For the first time in many months, the Bank of Canada leaves its interest rate unchanged, and confidently predicts inflation will fall further to 3% by mid-2023.
- At its monthly policy meeting yesterday, the Bank of Canada left its interest rate at 4.5% and stated that it expects inflation to continue to fall, as it has been doing for some months, to reach a level as low as 3% within just a few months. Following the meeting, the Canadian Dollar is trading lower, and is continuing to weaken.
- Fed Chair Jerome Powell testified before the US House of Representatives yesterday about the Federal Reserve’s monetary policy. He was a little less hawkish than he had been the previous day in front of the Senate. However, the US Dollar and yields remained strong, at least for a few hours in the case of the Dollar. The US 2-Year Treasury Yield made a new 15-year high at 5.085%.
- The US Yield Curve is inverted by more than 1% for the first time since 1981, when it was seen as a sign of a strong recession. The 10-Year Treasury Yield is more than 1% below the 2-Year Treasury Yield, leading more economists to expect the US economy will soon tip into a recession. However, this is belied by stronger than expected JOLTS job data and the ADP non-farm employment change forecast, which is suggestive of a still-robust US economy.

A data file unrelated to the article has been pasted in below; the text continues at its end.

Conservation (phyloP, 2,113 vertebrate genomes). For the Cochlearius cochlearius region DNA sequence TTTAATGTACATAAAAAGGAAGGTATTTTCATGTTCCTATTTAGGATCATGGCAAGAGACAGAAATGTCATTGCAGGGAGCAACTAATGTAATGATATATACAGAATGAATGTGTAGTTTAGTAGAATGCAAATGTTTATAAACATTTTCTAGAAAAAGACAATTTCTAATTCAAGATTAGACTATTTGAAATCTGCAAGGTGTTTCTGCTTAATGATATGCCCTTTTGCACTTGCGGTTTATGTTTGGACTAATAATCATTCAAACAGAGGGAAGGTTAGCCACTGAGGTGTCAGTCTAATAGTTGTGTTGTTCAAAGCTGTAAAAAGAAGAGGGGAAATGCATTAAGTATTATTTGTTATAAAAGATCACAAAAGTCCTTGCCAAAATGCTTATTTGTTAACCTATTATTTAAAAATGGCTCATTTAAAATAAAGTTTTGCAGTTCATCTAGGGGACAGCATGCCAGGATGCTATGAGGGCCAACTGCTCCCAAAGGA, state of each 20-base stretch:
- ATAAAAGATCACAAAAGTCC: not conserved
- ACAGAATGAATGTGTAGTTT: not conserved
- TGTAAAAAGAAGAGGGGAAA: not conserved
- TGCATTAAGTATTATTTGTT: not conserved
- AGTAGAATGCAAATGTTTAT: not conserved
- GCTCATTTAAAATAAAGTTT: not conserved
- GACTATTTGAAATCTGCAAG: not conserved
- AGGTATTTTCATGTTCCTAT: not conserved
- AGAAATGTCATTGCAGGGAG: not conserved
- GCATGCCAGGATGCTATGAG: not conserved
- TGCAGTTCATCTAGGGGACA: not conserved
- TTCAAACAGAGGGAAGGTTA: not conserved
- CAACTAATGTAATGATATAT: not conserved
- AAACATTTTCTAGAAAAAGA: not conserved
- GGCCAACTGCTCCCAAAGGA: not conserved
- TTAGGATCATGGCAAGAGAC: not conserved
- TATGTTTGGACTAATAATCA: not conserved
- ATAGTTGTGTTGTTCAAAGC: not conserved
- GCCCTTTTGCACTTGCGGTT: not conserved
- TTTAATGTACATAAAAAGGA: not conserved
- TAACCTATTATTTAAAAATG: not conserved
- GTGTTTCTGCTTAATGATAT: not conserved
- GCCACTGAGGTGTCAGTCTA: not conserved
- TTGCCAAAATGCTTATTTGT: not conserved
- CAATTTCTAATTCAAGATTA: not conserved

- In the Forex market, the Japanese Yen is the strongest major currency, while the Canadian Dollar is the weakest. This puts the CAD/JPY currency cross in focus today.
- The Fed’s hawkish expressions are pushing up US Treasury Yields, with the 2-Year trading at a new 15-year high above 5% and looking likely to rise higher still over coming days. This may bring an opportunity to trend traders who can access this asset, whether through a CFD or through the relevant micro future. \
- Some commodities are performing very well, with a few continuing to rise after having recently made significant bullish breakouts, notably Sugar and Cocoa.
- There are no high-impact data releases scheduled today, so markets are likely to be relatively calm.